Grammy-nominated mastering engineer, Sunny Nam

Top-Quality Audio Engineer Builds Studio


Submitted 7 months ago
Created by
Devin R. Wilkie

Are you in the parking lot? I’ll come to the door.

That’s Sangwook ‘Sunny’ Nam – the Grammy-nominated mastering engineer – as I call him from the East Wilder Road parking lot of his studio, Jacob’s Well Mastering. Situated yards off the bank of the Connecticut River, the elegant but nondescript building has been the home of Sunny’s studio since 2012. As he opens the door and introduces himself, I step into a cozy, inviting meeting room. Sunny leads me around the into his studio and then steps to the side so I can admire his workspace. It’s certainly a space worthy of admiration: professional-quality speakers are built into the wall to my left on either side of a window overlooking the river, while Sunny’s custom console fills the space to my right, boasting a vast array of displays, knobs, sockets, and lights. His chair is in the middle of the room, clearing any obstruction to the sound while he works – even if this means he needs to turn around to listen closely as he’s working.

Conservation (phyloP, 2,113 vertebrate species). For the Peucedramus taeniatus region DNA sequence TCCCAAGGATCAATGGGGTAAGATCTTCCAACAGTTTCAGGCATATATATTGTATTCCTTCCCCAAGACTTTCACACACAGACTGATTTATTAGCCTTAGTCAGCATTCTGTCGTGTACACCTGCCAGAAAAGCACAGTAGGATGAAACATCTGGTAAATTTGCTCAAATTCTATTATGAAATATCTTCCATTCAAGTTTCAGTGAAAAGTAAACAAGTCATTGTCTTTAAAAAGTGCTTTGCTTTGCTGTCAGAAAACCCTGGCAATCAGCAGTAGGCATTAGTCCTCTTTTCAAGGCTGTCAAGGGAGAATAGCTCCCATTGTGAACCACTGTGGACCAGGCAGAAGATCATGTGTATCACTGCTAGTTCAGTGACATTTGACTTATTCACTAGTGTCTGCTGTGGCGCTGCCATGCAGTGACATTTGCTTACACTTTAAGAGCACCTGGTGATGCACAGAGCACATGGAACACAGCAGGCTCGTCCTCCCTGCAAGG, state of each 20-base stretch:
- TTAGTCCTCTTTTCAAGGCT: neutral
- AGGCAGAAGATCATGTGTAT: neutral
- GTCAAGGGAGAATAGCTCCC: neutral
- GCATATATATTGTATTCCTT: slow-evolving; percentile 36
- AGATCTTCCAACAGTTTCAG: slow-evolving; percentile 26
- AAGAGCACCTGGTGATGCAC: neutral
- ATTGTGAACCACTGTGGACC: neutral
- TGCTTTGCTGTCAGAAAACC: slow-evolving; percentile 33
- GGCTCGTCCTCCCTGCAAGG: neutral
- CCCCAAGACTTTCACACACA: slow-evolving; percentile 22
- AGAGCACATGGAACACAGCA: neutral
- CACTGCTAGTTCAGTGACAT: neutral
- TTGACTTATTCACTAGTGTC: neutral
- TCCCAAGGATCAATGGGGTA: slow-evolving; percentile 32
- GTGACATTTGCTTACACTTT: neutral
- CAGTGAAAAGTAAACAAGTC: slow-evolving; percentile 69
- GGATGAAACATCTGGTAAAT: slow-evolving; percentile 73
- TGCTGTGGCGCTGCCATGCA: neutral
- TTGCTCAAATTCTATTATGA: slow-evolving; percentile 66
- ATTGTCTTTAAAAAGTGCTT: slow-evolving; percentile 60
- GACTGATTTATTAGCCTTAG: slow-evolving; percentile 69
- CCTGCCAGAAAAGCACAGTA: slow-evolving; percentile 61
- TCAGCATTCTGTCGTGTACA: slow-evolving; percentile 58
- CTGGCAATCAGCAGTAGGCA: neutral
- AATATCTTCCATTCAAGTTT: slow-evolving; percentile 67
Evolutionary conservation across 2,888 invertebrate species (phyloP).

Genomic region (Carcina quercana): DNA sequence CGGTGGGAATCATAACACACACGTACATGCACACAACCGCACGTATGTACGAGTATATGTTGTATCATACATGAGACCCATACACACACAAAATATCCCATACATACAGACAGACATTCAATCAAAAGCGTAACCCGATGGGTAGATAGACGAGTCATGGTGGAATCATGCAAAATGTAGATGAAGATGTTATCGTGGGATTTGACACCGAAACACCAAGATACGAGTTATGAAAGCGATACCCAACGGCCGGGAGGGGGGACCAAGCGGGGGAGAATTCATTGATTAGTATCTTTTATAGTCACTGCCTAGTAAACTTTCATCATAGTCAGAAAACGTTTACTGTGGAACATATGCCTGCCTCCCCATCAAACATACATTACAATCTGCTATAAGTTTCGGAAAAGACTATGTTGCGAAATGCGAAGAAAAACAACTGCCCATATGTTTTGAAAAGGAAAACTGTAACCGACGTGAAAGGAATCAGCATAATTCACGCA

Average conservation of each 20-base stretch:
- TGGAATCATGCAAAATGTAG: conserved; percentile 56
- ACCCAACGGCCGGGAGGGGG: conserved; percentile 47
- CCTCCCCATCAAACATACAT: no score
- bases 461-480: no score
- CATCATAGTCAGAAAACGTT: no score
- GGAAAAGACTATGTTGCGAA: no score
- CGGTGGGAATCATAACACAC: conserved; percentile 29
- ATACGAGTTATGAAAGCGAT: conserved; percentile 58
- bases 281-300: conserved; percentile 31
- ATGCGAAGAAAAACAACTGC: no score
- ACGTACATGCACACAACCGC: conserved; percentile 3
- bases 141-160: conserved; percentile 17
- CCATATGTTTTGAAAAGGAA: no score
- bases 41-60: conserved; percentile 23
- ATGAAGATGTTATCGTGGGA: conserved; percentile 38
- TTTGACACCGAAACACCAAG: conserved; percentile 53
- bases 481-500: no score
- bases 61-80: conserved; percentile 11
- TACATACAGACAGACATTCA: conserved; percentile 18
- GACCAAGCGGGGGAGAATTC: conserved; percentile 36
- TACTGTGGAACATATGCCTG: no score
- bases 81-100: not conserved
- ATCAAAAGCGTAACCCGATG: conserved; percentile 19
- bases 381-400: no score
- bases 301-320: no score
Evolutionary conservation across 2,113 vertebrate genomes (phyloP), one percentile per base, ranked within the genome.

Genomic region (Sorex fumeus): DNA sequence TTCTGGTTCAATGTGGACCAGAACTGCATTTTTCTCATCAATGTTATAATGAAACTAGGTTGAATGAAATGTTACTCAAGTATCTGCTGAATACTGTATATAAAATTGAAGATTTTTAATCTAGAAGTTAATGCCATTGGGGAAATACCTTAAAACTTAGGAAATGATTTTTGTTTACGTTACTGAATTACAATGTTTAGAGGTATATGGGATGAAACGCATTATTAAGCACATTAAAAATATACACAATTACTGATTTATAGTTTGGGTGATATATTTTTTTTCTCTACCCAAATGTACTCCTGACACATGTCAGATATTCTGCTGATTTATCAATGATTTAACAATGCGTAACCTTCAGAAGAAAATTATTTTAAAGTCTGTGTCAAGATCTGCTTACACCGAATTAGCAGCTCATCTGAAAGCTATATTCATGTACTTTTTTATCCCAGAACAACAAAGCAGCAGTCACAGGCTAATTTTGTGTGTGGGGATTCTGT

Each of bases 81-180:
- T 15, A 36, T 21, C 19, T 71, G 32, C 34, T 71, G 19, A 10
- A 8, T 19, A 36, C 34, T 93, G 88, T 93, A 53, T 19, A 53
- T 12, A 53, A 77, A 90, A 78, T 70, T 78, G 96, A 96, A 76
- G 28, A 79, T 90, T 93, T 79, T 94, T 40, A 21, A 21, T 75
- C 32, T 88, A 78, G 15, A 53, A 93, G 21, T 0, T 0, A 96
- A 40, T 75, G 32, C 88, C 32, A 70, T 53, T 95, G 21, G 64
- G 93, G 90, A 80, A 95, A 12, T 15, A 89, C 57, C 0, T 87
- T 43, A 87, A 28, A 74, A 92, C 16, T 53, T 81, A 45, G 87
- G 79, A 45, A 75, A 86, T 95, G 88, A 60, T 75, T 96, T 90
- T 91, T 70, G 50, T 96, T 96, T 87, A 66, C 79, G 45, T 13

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Sunny grew up in Seoul, Korea, where he discovered a passion for numerous styles of music from the time he began learning both guitar and piano at age five. As a teenager he sang and played guitar in a rock band while also developing his skills as a classically trained choir singer and pianist. In Seoul National University he received an undergraduate degree in computer science, then returned to the Graduate School of Music to study music composition and theory.